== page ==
» Education » Relevance in learning

Relevance in learning

Learning to Walk

I’ve recently been taking a lot of notice as to what my own children are being asked to do for homework and what various teachers are expecting of their students and I’ve come to the conclusion that perhaps we’re not really helping our kids to learn.

I’m not teacher-bashing here. I see that I’ve done this before too. And I know this is definitely not every teacher/class. But in my observations recently – reflecting also on what I’ve done – I realise that many children are asked to research this or that and present what they find out. I don’t know about you, but I can go and get information about a certain topic, present it in a way that satisfies the criteria given, and I will not have learnt a thing. I’ve engaged in a superficial way on a task that I can do pretty easily. I haven’t been challenged, however. I haven’t needed to think. I could-and many students/children do-copy and paste from the internet into my own presentation.

Ignoring the copyright issue for a moment, one could argue that this is okay as the student has shown enough understanding to pick the right information to present out of the screeds available online. However is this all we are really looking for?

I’m sure most teachers would ask questions that encourage higher-order thinking, but are these questions getting the answers you would hope by just asking for a presentation (which in my observations is usually a poster or a PowerPoint – don’t get me started on PowerPoint, but it is usually not an appropriate technology for children to use to present information in my opinion).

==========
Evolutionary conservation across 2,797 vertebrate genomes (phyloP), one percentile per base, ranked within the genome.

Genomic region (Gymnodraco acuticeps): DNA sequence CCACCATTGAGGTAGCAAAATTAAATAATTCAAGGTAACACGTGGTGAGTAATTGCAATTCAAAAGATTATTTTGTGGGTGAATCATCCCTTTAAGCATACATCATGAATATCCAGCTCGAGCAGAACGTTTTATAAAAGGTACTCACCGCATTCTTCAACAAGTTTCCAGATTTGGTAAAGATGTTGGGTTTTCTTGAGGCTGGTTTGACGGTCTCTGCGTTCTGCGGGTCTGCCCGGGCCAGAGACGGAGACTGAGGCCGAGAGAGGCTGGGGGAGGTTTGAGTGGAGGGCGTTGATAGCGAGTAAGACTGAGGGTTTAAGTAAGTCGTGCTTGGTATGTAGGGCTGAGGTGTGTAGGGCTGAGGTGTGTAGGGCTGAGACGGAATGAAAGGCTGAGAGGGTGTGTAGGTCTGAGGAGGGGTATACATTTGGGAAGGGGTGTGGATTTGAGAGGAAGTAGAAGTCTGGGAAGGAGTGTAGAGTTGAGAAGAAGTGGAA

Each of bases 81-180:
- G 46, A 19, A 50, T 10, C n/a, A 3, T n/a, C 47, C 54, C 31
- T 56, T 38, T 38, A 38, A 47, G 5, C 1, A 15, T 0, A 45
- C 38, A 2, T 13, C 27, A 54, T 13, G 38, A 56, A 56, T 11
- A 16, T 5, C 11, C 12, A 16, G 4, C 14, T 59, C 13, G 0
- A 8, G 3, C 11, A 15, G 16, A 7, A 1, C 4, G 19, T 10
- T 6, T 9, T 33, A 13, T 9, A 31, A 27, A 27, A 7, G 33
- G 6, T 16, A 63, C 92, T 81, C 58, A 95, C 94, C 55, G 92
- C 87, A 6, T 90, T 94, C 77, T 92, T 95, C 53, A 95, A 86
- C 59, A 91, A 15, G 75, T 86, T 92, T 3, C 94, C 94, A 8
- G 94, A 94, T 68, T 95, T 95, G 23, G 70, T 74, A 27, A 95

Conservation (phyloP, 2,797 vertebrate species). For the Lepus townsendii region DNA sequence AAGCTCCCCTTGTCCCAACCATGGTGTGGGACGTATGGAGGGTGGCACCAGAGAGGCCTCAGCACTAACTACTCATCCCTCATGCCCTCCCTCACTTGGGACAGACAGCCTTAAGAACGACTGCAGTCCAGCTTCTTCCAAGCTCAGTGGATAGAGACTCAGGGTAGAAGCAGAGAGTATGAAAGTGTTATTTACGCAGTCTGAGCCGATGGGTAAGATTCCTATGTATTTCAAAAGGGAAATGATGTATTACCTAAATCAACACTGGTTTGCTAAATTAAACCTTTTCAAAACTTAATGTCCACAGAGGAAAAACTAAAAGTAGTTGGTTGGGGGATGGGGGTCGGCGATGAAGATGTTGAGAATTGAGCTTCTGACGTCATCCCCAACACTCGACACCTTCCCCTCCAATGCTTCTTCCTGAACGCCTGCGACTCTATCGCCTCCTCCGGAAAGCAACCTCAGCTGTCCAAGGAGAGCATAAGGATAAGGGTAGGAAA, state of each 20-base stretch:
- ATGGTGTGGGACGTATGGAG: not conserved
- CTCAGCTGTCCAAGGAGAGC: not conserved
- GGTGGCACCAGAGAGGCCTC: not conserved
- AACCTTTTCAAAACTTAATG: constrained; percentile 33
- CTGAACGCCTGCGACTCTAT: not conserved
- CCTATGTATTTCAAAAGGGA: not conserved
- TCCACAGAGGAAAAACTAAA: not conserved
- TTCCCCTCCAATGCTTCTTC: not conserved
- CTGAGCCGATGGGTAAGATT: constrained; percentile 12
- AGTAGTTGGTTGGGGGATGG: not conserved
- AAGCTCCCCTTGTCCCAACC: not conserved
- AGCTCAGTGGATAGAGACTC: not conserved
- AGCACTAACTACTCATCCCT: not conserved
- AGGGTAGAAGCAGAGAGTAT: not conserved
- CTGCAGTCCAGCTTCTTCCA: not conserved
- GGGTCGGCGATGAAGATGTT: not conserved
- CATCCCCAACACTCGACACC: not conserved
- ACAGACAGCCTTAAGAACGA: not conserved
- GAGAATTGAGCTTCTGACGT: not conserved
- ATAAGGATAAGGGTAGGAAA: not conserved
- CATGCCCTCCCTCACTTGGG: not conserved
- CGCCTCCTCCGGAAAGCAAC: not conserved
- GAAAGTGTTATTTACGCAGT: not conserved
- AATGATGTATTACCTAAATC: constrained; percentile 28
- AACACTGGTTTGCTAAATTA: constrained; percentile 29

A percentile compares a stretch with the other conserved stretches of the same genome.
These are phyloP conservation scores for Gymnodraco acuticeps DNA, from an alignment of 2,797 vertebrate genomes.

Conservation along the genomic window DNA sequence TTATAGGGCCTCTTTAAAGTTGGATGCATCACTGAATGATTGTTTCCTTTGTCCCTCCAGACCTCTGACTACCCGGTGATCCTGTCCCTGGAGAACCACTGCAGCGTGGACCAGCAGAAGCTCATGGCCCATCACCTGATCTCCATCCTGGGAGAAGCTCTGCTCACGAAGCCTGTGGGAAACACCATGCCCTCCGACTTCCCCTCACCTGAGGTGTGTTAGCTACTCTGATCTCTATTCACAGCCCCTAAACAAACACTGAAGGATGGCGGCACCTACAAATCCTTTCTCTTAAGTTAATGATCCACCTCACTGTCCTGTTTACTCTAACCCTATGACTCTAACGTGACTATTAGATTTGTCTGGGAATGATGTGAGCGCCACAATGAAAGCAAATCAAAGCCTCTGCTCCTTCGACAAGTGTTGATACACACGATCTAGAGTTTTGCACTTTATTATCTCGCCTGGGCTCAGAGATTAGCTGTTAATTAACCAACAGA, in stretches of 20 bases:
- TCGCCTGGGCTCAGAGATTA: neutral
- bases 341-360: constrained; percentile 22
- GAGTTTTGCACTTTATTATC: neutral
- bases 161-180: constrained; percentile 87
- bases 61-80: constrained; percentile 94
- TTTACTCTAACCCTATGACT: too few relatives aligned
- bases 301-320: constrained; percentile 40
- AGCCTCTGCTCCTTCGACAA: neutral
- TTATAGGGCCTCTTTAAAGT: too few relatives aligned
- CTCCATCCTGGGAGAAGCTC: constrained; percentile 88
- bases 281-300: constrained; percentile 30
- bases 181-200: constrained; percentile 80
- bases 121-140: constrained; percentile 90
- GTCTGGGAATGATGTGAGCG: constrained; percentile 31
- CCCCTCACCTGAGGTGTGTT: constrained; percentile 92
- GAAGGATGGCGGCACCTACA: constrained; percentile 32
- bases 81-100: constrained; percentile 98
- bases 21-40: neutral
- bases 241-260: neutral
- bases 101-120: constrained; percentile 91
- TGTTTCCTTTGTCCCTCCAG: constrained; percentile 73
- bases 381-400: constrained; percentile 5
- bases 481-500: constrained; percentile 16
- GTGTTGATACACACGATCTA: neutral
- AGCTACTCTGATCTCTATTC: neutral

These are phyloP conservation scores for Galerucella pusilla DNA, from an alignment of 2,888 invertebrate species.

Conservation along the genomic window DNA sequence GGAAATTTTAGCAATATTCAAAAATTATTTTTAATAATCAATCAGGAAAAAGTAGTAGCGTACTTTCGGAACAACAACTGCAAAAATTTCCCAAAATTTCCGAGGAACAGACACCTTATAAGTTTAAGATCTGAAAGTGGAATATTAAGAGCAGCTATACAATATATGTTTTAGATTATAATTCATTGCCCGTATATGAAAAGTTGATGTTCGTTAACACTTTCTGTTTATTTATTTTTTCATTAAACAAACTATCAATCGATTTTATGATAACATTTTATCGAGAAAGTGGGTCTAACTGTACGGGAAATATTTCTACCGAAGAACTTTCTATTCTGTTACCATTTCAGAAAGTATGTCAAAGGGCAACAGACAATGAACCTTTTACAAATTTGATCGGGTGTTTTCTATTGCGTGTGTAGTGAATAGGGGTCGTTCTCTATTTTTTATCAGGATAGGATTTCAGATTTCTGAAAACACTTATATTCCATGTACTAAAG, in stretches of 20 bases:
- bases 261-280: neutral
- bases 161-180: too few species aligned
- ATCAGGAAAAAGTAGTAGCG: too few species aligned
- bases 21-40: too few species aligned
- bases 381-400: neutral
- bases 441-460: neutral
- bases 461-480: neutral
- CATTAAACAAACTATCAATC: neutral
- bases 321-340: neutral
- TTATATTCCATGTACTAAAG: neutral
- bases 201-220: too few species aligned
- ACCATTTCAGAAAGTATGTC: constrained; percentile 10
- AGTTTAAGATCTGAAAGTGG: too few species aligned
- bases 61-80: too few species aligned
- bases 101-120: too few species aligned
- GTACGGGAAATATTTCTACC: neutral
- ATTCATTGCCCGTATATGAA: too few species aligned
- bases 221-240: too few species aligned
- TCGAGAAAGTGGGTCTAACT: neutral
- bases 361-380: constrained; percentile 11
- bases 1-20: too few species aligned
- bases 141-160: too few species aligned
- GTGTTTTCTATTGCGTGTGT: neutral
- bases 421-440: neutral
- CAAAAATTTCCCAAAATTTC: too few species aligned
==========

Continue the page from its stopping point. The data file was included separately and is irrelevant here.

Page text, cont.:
What many of these tasks are missing is the authentic context, the real life situation that makes the task/topic relevant to the students. They seem to be missing the group discussion/interactions to ask the questions that students actually need answers to. Although they are set up under the guise of inquiry learning, they are still teacher-centered with an expectation that students will carry it out in a certain way and present something to the teacher that satisfies their (the teacher) needs/requirements rather than giving the student ownership of their learning.

One of the key points about inquiry learning is that it is collaborative. Students “co-construct their learning in an authentic context” (Team Solutions). However, I have seen a number of inquiries given to students to work on individually.

I would love to hear about really positive learning experiences that are going on. I know they are happening as I read about many in blogs, on twitter and elsewhere, however I’m not convinced this is the norm.

Personally, I’m going to work at making sure what I ask my students to do is relevant to them somehow. I imagine with some things it could be particularly difficult. Also at the higher levels of school I know that qualifications can get in the way sometimes with students motivated by gaining credits. But hopefully I can help make learning more relevant to them.


Image: Flickr.com Tela Chhe / CC-BY-2.0

4 thoughts on “Relevance in learning